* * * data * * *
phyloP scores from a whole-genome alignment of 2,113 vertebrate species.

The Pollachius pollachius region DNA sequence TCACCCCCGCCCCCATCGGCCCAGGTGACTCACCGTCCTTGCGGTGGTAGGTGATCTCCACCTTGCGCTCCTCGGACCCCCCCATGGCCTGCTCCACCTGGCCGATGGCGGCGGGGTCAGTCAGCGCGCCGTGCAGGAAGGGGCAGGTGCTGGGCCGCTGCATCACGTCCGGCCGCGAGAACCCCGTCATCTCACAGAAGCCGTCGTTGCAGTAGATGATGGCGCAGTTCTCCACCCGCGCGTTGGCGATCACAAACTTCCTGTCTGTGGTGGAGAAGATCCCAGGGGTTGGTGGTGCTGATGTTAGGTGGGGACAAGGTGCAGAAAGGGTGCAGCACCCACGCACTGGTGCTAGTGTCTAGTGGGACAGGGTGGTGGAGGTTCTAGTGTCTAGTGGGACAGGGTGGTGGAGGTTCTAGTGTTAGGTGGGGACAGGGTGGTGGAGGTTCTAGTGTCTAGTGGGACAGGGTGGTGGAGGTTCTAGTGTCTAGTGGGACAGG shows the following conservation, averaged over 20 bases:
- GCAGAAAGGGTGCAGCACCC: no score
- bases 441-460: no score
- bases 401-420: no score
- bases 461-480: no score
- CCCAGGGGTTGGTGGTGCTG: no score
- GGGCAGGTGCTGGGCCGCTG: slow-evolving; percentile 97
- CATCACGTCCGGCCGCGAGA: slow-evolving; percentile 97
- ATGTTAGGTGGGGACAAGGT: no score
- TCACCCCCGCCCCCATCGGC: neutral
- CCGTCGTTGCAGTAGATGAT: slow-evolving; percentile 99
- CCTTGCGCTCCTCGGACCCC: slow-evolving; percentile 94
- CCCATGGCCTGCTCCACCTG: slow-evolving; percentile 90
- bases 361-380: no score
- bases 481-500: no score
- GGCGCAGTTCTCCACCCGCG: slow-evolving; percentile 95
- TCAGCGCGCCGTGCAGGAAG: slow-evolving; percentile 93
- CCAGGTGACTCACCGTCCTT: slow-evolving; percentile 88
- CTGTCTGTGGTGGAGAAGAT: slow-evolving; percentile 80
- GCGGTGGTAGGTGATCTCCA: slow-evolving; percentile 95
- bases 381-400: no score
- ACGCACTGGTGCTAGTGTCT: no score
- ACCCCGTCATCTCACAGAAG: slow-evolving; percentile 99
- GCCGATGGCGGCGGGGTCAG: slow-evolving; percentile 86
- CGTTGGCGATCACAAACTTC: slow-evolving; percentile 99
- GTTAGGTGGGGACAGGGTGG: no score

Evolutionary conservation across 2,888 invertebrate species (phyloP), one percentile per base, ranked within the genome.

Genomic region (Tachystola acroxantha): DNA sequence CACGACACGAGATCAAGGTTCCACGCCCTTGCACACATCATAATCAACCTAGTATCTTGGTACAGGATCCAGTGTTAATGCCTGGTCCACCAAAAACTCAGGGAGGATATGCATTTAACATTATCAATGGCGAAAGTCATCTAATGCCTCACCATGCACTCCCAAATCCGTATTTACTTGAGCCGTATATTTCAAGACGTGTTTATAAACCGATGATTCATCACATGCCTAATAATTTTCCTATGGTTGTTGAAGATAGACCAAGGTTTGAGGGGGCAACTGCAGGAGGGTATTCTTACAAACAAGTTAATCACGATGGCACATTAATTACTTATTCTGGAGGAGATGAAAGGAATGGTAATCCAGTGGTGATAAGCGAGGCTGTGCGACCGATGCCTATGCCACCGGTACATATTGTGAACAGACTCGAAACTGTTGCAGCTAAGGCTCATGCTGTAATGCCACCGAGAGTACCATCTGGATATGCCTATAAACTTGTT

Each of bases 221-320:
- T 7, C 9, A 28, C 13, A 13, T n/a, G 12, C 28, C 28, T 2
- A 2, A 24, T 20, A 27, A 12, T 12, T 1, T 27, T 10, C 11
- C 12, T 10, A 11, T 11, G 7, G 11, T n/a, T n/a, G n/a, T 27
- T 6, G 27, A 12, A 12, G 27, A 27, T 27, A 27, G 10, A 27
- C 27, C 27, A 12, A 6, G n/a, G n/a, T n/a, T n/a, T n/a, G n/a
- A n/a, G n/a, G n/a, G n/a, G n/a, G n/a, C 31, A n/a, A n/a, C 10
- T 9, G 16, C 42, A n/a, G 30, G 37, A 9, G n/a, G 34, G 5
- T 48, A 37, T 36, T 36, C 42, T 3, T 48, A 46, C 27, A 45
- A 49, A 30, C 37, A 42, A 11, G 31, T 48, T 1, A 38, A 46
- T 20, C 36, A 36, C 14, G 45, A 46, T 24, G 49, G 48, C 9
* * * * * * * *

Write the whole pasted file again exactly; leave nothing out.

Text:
phyloP scores from a whole-genome alignment of 2,113 vertebrate species.

The Pollachius pollachius region DNA sequence TCACCCCCGCCCCCATCGGCCCAGGTGACTCACCGTCCTTGCGGTGGTAGGTGATCTCCACCTTGCGCTCCTCGGACCCCCCCATGGCCTGCTCCACCTGGCCGATGGCGGCGGGGTCAGTCAGCGCGCCGTGCAGGAAGGGGCAGGTGCTGGGCCGCTGCATCACGTCCGGCCGCGAGAACCCCGTCATCTCACAGAAGCCGTCGTTGCAGTAGATGATGGCGCAGTTCTCCACCCGCGCGTTGGCGATCACAAACTTCCTGTCTGTGGTGGAGAAGATCCCAGGGGTTGGTGGTGCTGATGTTAGGTGGGGACAAGGTGCAGAAAGGGTGCAGCACCCACGCACTGGTGCTAGTGTCTAGTGGGACAGGGTGGTGGAGGTTCTAGTGTCTAGTGGGACAGGGTGGTGGAGGTTCTAGTGTTAGGTGGGGACAGGGTGGTGGAGGTTCTAGTGTCTAGTGGGACAGGGTGGTGGAGGTTCTAGTGTCTAGTGGGACAGG shows the following conservation, averaged over 20 bases:
- GCAGAAAGGGTGCAGCACCC: no score
- bases 441-460: no score
- bases 401-420: no score
- bases 461-480: no score
- CCCAGGGGTTGGTGGTGCTG: no score
- GGGCAGGTGCTGGGCCGCTG: slow-evolving; percentile 97
- CATCACGTCCGGCCGCGAGA: slow-evolving; percentile 97
- ATGTTAGGTGGGGACAAGGT: no score
- TCACCCCCGCCCCCATCGGC: neutral
- CCGTCGTTGCAGTAGATGAT: slow-evolving; percentile 99
- CCTTGCGCTCCTCGGACCCC: slow-evolving; percentile 94
- CCCATGGCCTGCTCCACCTG: slow-evolving; percentile 90
- bases 361-380: no score
- bases 481-500: no score
- GGCGCAGTTCTCCACCCGCG: slow-evolving; percentile 95
- TCAGCGCGCCGTGCAGGAAG: slow-evolving; percentile 93
- CCAGGTGACTCACCGTCCTT: slow-evolving; percentile 88
- CTGTCTGTGGTGGAGAAGAT: slow-evolving; percentile 80
- GCGGTGGTAGGTGATCTCCA: slow-evolving; percentile 95
- bases 381-400: no score
- ACGCACTGGTGCTAGTGTCT: no score
- ACCCCGTCATCTCACAGAAG: slow-evolving; percentile 99
- GCCGATGGCGGCGGGGTCAG: slow-evolving; percentile 86
- CGTTGGCGATCACAAACTTC: slow-evolving; percentile 99
- GTTAGGTGGGGACAGGGTGG: no score

Evolutionary conservation across 2,888 invertebrate species (phyloP), one percentile per base, ranked within the genome.

Genomic region (Tachystola acroxantha): DNA sequence CACGACACGAGATCAAGGTTCCACGCCCTTGCACACATCATAATCAACCTAGTATCTTGGTACAGGATCCAGTGTTAATGCCTGGTCCACCAAAAACTCAGGGAGGATATGCATTTAACATTATCAATGGCGAAAGTCATCTAATGCCTCACCATGCACTCCCAAATCCGTATTTACTTGAGCCGTATATTTCAAGACGTGTTTATAAACCGATGATTCATCACATGCCTAATAATTTTCCTATGGTTGTTGAAGATAGACCAAGGTTTGAGGGGGCAACTGCAGGAGGGTATTCTTACAAACAAGTTAATCACGATGGCACATTAATTACTTATTCTGGAGGAGATGAAAGGAATGGTAATCCAGTGGTGATAAGCGAGGCTGTGCGACCGATGCCTATGCCACCGGTACATATTGTGAACAGACTCGAAACTGTTGCAGCTAAGGCTCATGCTGTAATGCCACCGAGAGTACCATCTGGATATGCCTATAAACTTGTT

Each of bases 221-320:
- T 7, C 9, A 28, C 13, A 13, T n/a, G 12, C 28, C 28, T 2
- A 2, A 24, T 20, A 27, A 12, T 12, T 1, T 27, T 10, C 11
- C 12, T 10, A 11, T 11, G 7, G 11, T n/a, T n/a, G n/a, T 27
- T 6, G 27, A 12, A 12, G 27, A 27, T 27, A 27, G 10, A 27
- C 27, C 27, A 12, A 6, G n/a, G n/a, T n/a, T n/a, T n/a, G n/a
- A n/a, G n/a, G n/a, G n/a, G n/a, G n/a, C 31, A n/a, A n/a, C 10
- T 9, G 16, C 42, A n/a, G 30, G 37, A 9, G n/a, G 34, G 5
- T 48, A 37, T 36, T 36, C 42, T 3, T 48, A 46, C 27, A 45
- A 49, A 30, C 37, A 42, A 11, G 31, T 48, T 1, A 38, A 46
- T 20, C 36, A 36, C 14, G 45, A 46, T 24, G 49, G 48, C 9